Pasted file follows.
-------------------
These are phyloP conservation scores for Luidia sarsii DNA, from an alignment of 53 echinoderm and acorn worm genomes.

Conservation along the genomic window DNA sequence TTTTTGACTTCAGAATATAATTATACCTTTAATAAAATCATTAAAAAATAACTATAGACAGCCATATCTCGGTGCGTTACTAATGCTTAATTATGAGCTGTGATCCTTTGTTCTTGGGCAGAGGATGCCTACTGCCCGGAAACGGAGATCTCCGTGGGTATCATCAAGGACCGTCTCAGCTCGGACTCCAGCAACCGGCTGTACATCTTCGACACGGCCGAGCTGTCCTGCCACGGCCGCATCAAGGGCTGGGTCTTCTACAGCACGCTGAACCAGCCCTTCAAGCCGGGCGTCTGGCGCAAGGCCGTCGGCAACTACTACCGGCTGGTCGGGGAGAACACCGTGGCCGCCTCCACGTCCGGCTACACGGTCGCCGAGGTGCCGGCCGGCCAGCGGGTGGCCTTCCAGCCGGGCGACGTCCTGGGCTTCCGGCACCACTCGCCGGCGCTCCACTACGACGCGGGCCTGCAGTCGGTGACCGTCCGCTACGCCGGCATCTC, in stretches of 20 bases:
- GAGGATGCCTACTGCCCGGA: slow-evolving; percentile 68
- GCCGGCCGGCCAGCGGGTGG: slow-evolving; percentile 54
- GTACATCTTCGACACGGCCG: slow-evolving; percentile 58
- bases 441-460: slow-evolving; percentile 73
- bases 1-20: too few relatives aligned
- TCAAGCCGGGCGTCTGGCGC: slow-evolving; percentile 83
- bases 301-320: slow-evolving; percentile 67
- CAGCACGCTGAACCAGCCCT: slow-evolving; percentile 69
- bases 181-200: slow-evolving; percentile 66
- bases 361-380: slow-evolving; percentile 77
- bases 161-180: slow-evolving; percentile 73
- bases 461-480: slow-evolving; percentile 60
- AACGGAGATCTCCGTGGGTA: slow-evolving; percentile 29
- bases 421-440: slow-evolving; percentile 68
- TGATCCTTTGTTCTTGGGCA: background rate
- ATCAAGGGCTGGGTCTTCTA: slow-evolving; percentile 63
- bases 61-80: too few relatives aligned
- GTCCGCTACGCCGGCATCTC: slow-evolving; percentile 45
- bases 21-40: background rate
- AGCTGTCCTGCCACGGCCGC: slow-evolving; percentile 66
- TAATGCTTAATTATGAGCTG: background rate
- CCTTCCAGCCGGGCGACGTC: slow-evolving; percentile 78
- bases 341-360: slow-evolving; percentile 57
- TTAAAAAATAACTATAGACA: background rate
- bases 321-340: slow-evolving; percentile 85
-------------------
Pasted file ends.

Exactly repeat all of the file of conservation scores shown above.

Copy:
These are phyloP conservation scores for Luidia sarsii DNA, from an alignment of 53 echinoderm and acorn worm genomes.

Conservation along the genomic window DNA sequence TTTTTGACTTCAGAATATAATTATACCTTTAATAAAATCATTAAAAAATAACTATAGACAGCCATATCTCGGTGCGTTACTAATGCTTAATTATGAGCTGTGATCCTTTGTTCTTGGGCAGAGGATGCCTACTGCCCGGAAACGGAGATCTCCGTGGGTATCATCAAGGACCGTCTCAGCTCGGACTCCAGCAACCGGCTGTACATCTTCGACACGGCCGAGCTGTCCTGCCACGGCCGCATCAAGGGCTGGGTCTTCTACAGCACGCTGAACCAGCCCTTCAAGCCGGGCGTCTGGCGCAAGGCCGTCGGCAACTACTACCGGCTGGTCGGGGAGAACACCGTGGCCGCCTCCACGTCCGGCTACACGGTCGCCGAGGTGCCGGCCGGCCAGCGGGTGGCCTTCCAGCCGGGCGACGTCCTGGGCTTCCGGCACCACTCGCCGGCGCTCCACTACGACGCGGGCCTGCAGTCGGTGACCGTCCGCTACGCCGGCATCTC, in stretches of 20 bases:
- GAGGATGCCTACTGCCCGGA: slow-evolving; percentile 68
- GCCGGCCGGCCAGCGGGTGG: slow-evolving; percentile 54
- GTACATCTTCGACACGGCCG: slow-evolving; percentile 58
- bases 441-460: slow-evolving; percentile 73
- bases 1-20: too few relatives aligned
- TCAAGCCGGGCGTCTGGCGC: slow-evolving; percentile 83
- bases 301-320: slow-evolving; percentile 67
- CAGCACGCTGAACCAGCCCT: slow-evolving; percentile 69
- bases 181-200: slow-evolving; percentile 66
- bases 361-380: slow-evolving; percentile 77
- bases 161-180: slow-evolving; percentile 73
- bases 461-480: slow-evolving; percentile 60
- AACGGAGATCTCCGTGGGTA: slow-evolving; percentile 29
- bases 421-440: slow-evolving; percentile 68
- TGATCCTTTGTTCTTGGGCA: background rate
- ATCAAGGGCTGGGTCTTCTA: slow-evolving; percentile 63
- bases 61-80: too few relatives aligned
- GTCCGCTACGCCGGCATCTC: slow-evolving; percentile 45
- bases 21-40: background rate
- AGCTGTCCTGCCACGGCCGC: slow-evolving; percentile 66
- TAATGCTTAATTATGAGCTG: background rate
- CCTTCCAGCCGGGCGACGTC: slow-evolving; percentile 78
- bases 341-360: slow-evolving; percentile 57
- TTAAAAAATAACTATAGACA: background rate
- bases 321-340: slow-evolving; percentile 85